It’s this what marriage is made of. It’s consistently bending low, not just for the big stuff like childbirth, but for the little things – cleaning the cat litter without fail since the day you let your wife get them. Making sure he goes to work with lunch, even if that means you get fruit and cottage cheese again. Getting up and going to your crying child in the middle of the gripping paragraph in your book so you can kiss it and make it better.

(My brother also pointed out the opportunity to practice servant-like love at its best when Copper was born: there is nothing that old-man looking infant can do for you for quite a long time, even if we count “make you feel loved” as a goal. They can’t even see you, folks. But meantime your entire life – and income – are poured into them. Do they recognize it? … do you remember thanking your parents?)

I realized over a year later that, when we were first married, I felt much more like two people who were married. Now, we are much more clearly one. When Genesis 2:24 says “they become one flesh,” maybe it’s not meant to be read as an instantaneous change. In some senses, of course, it is. But in others, it happens over time, through trials and tribulations that you face together, as one being and of one mind.

(And, as I’m saying this, it’s works both ways. I’m emphasizing the effect that serving has on the overall marriage, but when I talked to my husband about this, he thought he saw the most growth and change in himself. was served and felt its effect, but he served and through that, changed as a man and a husband and grew to love me more through serving me. Fiddler fans, what does Golde reply when Tevye asks if she loves him? … )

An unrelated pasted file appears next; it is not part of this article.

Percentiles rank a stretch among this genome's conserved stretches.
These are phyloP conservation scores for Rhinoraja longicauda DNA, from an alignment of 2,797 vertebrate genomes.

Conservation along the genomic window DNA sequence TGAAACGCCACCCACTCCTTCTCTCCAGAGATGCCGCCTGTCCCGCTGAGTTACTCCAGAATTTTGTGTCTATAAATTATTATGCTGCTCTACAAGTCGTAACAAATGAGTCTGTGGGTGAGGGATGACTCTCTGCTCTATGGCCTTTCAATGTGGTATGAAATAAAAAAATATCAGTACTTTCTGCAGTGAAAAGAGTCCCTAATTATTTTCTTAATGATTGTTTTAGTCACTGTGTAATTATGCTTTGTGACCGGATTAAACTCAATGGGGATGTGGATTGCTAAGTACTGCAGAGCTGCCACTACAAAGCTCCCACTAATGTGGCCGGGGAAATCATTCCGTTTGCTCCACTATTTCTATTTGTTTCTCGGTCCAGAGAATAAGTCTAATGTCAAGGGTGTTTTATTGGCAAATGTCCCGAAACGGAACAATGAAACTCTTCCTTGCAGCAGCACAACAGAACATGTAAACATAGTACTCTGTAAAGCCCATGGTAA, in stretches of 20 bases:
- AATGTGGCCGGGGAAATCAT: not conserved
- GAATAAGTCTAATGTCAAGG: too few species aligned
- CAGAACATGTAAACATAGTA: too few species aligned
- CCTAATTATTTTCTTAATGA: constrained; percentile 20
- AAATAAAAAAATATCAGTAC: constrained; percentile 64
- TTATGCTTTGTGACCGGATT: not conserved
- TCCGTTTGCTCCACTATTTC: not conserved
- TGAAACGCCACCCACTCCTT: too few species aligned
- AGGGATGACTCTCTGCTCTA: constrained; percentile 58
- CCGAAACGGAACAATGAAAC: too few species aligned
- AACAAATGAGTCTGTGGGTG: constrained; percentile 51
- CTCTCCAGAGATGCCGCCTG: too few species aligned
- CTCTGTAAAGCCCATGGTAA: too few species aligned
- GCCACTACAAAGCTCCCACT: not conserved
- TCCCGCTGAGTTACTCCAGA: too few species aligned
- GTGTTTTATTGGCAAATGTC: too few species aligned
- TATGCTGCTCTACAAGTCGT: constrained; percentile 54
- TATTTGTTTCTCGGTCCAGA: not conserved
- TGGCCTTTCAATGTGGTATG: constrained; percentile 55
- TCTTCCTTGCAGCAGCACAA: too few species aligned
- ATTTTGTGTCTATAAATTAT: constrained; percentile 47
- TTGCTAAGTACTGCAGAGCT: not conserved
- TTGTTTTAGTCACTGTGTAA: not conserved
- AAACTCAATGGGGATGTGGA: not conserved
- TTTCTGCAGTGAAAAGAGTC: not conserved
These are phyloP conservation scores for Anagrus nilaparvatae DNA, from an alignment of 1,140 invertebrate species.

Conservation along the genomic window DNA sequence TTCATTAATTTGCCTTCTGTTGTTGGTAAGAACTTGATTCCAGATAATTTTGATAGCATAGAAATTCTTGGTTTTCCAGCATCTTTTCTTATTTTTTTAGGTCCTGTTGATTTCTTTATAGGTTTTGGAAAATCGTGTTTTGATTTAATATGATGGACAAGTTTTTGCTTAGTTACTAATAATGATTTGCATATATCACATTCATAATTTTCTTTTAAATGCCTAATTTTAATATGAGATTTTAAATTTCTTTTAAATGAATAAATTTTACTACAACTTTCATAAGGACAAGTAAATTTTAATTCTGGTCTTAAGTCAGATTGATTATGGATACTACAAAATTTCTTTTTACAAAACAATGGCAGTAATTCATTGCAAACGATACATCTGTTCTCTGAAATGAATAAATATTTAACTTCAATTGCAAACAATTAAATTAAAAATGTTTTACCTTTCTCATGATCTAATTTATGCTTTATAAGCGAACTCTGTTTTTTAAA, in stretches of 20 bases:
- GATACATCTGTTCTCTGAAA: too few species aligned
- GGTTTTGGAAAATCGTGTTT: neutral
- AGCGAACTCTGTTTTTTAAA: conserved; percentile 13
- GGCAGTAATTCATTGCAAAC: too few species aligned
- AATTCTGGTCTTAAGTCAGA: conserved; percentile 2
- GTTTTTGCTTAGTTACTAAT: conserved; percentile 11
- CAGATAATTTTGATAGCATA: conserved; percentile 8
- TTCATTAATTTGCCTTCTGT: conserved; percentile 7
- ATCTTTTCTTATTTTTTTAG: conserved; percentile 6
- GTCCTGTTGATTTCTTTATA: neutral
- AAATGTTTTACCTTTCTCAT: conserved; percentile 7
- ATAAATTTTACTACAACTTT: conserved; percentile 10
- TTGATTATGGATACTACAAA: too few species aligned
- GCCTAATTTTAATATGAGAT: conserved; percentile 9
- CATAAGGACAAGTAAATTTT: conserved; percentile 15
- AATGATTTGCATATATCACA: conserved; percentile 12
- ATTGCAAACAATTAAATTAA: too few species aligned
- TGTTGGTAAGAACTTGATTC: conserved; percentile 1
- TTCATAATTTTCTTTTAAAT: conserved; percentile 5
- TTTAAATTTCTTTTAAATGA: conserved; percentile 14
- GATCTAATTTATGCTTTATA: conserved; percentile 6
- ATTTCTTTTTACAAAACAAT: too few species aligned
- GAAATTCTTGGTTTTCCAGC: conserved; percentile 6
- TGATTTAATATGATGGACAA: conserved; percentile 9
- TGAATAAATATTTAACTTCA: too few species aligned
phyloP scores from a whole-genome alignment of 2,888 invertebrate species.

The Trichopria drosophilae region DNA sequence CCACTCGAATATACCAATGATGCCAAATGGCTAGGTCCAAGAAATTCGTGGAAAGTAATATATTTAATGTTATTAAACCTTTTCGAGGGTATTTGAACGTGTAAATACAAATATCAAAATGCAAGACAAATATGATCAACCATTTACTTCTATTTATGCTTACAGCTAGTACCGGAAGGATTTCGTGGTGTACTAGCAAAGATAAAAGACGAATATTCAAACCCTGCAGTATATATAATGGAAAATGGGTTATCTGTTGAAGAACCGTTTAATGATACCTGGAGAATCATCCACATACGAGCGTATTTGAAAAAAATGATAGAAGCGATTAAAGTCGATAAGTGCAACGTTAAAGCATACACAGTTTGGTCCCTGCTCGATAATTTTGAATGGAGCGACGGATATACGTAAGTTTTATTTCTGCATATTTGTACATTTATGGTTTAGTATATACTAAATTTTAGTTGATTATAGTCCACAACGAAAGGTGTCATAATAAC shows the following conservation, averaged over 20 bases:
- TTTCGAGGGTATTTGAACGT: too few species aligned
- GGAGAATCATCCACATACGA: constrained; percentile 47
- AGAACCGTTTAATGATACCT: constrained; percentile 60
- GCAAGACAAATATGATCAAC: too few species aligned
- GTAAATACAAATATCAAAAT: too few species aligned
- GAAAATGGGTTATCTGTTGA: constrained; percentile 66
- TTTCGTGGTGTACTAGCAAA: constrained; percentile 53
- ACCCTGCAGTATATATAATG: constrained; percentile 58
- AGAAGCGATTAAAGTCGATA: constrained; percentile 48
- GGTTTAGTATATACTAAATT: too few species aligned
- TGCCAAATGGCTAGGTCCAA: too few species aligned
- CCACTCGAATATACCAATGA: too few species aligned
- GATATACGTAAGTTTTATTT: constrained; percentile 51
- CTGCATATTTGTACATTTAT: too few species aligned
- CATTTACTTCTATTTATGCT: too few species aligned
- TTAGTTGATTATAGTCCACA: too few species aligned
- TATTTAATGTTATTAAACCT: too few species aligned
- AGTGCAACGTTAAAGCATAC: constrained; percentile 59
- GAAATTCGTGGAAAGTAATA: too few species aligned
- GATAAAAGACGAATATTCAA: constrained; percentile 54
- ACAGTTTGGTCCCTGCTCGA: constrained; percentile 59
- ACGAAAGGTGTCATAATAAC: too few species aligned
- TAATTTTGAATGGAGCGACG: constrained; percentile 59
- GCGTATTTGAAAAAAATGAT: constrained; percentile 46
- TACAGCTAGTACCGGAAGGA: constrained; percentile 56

What I’m saying is that love grows so deep through selfless service, which is perfected in marriage. You don’t have to have kids to experience this (though I clearly think it accelerates it). But I really believe you have to be married. Without that dive, you’re holding back and waiting to make sure you’re not missing out on anyone else. It allows for an escape route in case cleaning up the other person’s mess gets too messy. But right here, in the midst of the wild abandon that marriage is, it lets us see how God was wild in his abandon for his love for us. We’re the bride Jesus came to serve. We’re the huddled masses, unable to help ourselves out of bed, and he comes and carries us. That’s what marriage it, and that’s what love is.


Whenever possible, I’ll be recommending Tim Keller on all things Gospel-related. So here’s one for the topic at hand: The Meaning of Marriage